Referring to FIG. 1, a filament winding machine 10 comprises a base member 12 and opposed end members 14 and 16. A lead screw 20 extending between the end members 14 and 16 engages a filament-dispenser 22 movable along the base member 12. A mandrel 30 with a central steel shaft 32 is mounted between a headstock 34, supported by a rotatable shaft 35 located in the end member 14, and a tail-stock 36 supported by a shaft 37 freely rotatable in the end member 16. In operation of the filament winding machine 10, the mandrel 30 is rotated by an electric motor (not shown) connected to the shaft 35, and the electric motor through suitable gearing simultaneously causes the lead screw 20 to rotate thereby causing the filament-dispenser 22 to move along the lead screw 20 and to wind a filament 40 (e.g. carbon fibres) around the mandrel 30.
Referring now to FIGS. 2 and 3 a mandrel 50 is shown which comprises a straight steel shaft 54 with exposed end portions 56 and 58 respectively for mounting between the headstock 34 and the tail-stock 36 of the filament winding machine 10 of FIG. 1. Two sets of four equally spaced radially extending vanes 60 project from the shaft 54 and provide a key to prevent relative rotation of the shaft 54 with respect to a mandrel portion 66 formed by injection moulding low density foamed polyurethane around the shaft 54. The mandrel portion 66 has plane end surfaces 62 and 64 and extends coaxial to the shaft 54 between the end portion 56 and the end portion 58. The mandrel portion 66 comprises two truncated right conical portions 70 and 72 whose bases are joined by a cylindrical portion 74. A circumferential groove 78 around the cylindrical portion 74 is formed by subsequent milling. The mandrel portion 66 is of density 50 kg/m3 and consists (as shown diagrammatically in FIG. 2a) of bubbles 80 of gas in a matrix 82 of polyurethane.
In use of the mandrel 50 to make a fibre-reinforced plastics artefact, the mandrel 50 is mounted into the filament winding machine 10 of FIG. 1 and a layer 90 of resin-impregnated filaments (see FIG. 3) is wound onto the curved surface of the mandrel portion 66 leaving the plane end surfaces 62 and 64 exposed. The curved surface of the mandrel portion 66 thus determines the shape of the internal surface of the artefact. The resin is then cured by heat treatment to a temperature of 160° C., causing the layer 90 to harden. The mandrel 50 can then be removed from inside the artefact by comminution of the foamed polyurethane of the mandrel portion 66, for example by crushing or by using an electric drill (not shown).
Although the shaft 54 is described as having vanes 60 extending radially from it, it will be understood that in some circumstances no positive keying between the shaft 54 and the mandrel portion 66 is required, and the vanes 60 can be dispensed with. It will also be understood that where a hollow artefact is not required, the shaft 54 may be removed from the mandrel 50 after formation of the artefact, leaving the foamed polyurethane inside the artefact, with little resultant increase in weight of the artefact. Retention of the foamed polyurethane might also improve the resistance of the artefact to failure as a result of buckling under compressive loads.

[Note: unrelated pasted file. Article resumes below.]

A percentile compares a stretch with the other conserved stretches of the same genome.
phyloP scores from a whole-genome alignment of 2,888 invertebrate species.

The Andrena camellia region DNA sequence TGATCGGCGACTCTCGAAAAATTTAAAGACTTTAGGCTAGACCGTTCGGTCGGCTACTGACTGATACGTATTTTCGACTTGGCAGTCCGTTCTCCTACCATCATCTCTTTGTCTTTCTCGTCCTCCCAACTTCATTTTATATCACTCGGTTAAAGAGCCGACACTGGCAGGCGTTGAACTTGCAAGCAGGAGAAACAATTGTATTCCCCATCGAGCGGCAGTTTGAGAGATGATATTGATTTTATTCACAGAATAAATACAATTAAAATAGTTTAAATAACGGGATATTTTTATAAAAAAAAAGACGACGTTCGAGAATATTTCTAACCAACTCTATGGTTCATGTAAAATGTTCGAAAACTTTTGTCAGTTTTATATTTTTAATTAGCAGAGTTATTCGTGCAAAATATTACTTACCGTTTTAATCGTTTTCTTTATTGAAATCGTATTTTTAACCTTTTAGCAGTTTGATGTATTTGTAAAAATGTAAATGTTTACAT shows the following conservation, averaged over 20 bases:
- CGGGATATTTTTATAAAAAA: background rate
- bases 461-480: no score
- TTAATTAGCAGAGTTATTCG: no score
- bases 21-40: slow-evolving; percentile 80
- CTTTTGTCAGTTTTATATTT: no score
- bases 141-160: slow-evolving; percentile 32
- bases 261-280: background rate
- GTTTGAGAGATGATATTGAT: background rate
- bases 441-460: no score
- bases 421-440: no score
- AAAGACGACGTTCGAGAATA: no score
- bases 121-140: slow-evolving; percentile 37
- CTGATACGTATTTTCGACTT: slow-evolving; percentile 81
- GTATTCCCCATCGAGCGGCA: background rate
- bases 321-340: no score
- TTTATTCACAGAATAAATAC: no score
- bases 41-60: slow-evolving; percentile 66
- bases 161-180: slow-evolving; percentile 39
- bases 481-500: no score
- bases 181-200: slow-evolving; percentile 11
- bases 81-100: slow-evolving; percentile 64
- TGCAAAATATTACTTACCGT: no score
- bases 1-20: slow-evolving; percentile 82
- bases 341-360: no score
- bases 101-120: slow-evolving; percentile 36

If desired, inserts (e.g. a fibre reinforced plastics internal flange) may be supported by the mandrel of the invention so as to be overwound by the layer 90 of filaments and incorporated in the artefact. Although a circumferential groove 78 has been shown in FIG. 2, alternative grooves such as opposing helical grooves may be provided. When an open lattice artefact is to be produced, the filaments 40 can be laid only in the grooves, and the grooves might follow geodesic or non-geodesic lines. Where protuberances produced by intersecting filaments 40 at intersecting grooves are undesirable, the mandrel may be relieved locally at these intersections and the filaments 40 subsequently depressed into these relieved portions of the mandrel.
As an alternative to using a unitary mandrel, a mandrel comprising a number of sections may be used, for example as shown in FIG. 4.
Referring to FIG. 4, an alternative mandrel 100 is shown which comprises a steel shaft 102 which can be mounted between the headstock 34 and the tail-stock 36 of the filament winding machine 10 of FIG. 1. The shaft 102 extends along the axis of a prism-shaped mandrel portion 104 generally triangular in cross-section but with a V-groove 106 along one edge. A second mandrel portion 110 fits into the groove 106, and its exposed surface 112 consists of two plane surfaces 114, 116 each coplanar with the adjacent surface of the mandrel portion 104 and which converge to a convex curved surface 118. The shape of the second mandrel portion 110 is such that the distance along the surface of the groove 106 between vertexes A and B on either side of the groove 106 is the same as the distance between A and B along the exposed surface 112 of the second mandrel portion 110.
The second mandrel portion 110 is of low density foamed polyurethane; while the mandrel portion 104 (as shown diagrammatically in FIG. 4a) is of hollow glass "micro-spheres" 120 bonded together by a polyester resin 122, and injection moulded around the rod 102.